Thursday, April 22, 2010

Charlotte Mason #21: A Lovely Thought

"[People need] the cultivation of the power to appreciate, to enjoy, whatever is just, true, and beautiful in thought and expression. For instance, one man reads--

'...He lay along,
Under an oak, whose antique root peeps out
Upon the brook that brawls along this wood;
To the which place a poor sequester'd stag,
That from the hunter's aim had ta'en a hurt,
Did come to languish;'--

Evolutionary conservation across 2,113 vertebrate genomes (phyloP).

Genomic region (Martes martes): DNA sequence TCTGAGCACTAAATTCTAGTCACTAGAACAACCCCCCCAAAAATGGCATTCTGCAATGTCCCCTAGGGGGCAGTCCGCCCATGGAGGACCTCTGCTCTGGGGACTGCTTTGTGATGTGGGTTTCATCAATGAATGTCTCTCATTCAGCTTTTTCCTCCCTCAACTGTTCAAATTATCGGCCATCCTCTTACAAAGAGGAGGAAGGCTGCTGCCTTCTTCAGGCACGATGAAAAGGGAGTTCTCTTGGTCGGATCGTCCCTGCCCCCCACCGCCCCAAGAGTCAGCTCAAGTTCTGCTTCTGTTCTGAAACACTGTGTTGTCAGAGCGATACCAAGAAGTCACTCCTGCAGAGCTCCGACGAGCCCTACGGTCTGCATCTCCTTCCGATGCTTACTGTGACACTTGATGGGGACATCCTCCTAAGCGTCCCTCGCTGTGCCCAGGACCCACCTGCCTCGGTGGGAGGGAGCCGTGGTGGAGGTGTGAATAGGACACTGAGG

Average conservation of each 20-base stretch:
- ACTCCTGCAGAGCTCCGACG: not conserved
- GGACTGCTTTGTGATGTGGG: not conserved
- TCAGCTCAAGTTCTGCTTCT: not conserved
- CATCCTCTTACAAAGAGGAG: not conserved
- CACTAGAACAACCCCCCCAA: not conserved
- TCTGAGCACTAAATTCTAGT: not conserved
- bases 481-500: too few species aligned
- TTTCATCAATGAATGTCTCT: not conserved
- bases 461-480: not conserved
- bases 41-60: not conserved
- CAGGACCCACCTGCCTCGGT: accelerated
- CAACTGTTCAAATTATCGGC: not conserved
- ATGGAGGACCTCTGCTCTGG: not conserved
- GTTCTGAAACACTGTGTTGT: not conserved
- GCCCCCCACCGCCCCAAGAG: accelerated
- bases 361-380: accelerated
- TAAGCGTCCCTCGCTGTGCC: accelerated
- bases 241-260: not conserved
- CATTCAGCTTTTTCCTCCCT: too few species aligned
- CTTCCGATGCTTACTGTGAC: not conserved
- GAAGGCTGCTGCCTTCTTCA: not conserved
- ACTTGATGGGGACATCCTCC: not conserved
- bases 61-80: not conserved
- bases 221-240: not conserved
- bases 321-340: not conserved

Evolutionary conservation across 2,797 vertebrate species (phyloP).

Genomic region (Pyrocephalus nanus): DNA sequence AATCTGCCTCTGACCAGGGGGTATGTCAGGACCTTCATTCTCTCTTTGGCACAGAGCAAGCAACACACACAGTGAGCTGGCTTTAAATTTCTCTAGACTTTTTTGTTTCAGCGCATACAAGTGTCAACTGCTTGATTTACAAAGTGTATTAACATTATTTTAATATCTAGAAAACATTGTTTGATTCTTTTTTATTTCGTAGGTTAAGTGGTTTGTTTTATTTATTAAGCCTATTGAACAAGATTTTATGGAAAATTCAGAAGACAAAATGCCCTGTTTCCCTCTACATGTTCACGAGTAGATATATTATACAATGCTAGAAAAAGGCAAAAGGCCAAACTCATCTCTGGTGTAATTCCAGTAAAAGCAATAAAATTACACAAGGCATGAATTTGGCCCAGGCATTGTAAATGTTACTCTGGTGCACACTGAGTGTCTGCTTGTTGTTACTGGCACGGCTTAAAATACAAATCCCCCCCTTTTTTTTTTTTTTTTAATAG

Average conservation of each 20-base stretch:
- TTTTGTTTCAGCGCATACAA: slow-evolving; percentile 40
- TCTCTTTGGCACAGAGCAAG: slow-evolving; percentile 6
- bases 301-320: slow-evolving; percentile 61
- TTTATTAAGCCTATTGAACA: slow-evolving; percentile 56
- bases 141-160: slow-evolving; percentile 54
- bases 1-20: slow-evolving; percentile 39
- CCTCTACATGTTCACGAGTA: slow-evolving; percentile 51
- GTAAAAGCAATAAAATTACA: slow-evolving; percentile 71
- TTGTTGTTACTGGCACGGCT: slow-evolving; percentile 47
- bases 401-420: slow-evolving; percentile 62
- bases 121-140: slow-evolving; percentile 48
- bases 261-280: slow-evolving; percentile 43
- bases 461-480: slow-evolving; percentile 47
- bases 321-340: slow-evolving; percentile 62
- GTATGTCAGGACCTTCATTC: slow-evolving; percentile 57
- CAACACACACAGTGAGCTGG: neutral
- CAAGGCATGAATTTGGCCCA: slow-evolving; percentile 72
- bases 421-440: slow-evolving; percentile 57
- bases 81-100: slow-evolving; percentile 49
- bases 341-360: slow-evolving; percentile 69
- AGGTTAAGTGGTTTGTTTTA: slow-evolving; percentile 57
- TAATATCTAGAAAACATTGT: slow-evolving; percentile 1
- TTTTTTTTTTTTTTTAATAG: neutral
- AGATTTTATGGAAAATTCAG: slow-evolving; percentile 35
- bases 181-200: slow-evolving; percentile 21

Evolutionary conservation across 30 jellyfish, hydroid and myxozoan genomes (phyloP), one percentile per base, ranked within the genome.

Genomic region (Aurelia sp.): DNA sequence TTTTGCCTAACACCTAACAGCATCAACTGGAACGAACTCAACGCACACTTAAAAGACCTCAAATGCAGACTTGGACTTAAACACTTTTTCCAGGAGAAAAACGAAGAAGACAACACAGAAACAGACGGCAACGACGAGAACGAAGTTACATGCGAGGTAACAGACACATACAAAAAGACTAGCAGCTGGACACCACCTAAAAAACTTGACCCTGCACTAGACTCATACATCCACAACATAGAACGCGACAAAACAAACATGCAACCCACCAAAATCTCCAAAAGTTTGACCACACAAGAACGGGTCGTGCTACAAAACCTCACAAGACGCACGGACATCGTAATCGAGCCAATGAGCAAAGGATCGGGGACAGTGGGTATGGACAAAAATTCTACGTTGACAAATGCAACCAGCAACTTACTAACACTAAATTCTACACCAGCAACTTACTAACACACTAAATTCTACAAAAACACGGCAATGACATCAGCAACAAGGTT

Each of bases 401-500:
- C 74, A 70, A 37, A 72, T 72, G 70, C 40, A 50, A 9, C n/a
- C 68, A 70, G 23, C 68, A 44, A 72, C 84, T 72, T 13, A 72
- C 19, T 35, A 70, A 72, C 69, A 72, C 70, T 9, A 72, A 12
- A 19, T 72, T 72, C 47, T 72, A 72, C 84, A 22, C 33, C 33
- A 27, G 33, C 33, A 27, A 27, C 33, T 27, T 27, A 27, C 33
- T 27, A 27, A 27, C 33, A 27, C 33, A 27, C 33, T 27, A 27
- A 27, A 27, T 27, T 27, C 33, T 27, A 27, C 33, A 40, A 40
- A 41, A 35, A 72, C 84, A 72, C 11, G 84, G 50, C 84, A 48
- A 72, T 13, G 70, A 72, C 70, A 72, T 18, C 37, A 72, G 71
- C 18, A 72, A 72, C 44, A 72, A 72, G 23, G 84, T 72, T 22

"and gets no more out of it than the four facts of the reclining man, the oak, the brook, and the wounded stag. Another reads, and gets these and something over--a delicious mental image, and a sense of exquisite pleasure in the putting of the thought, the mere ordering of the words....If people are to live in order to get rich, rather than to enjoy satisfaction in the living, they can do very well without intellectural culture; but if we are to make the most of life as the days go on, then it is a duty to put this power of getting enjoyment into the hands of the young....But the press and hurry of our times and the clamour for useful knowledge are driving classical culture out of the field; and parents will have to make up their minds, not only that they must supplement the moral training of the school, but must supply the intellectual culture, without which knowledge may be power, but is not pleasure, nor the means of pleasure." -- Charlotte Mason, Formation of Character

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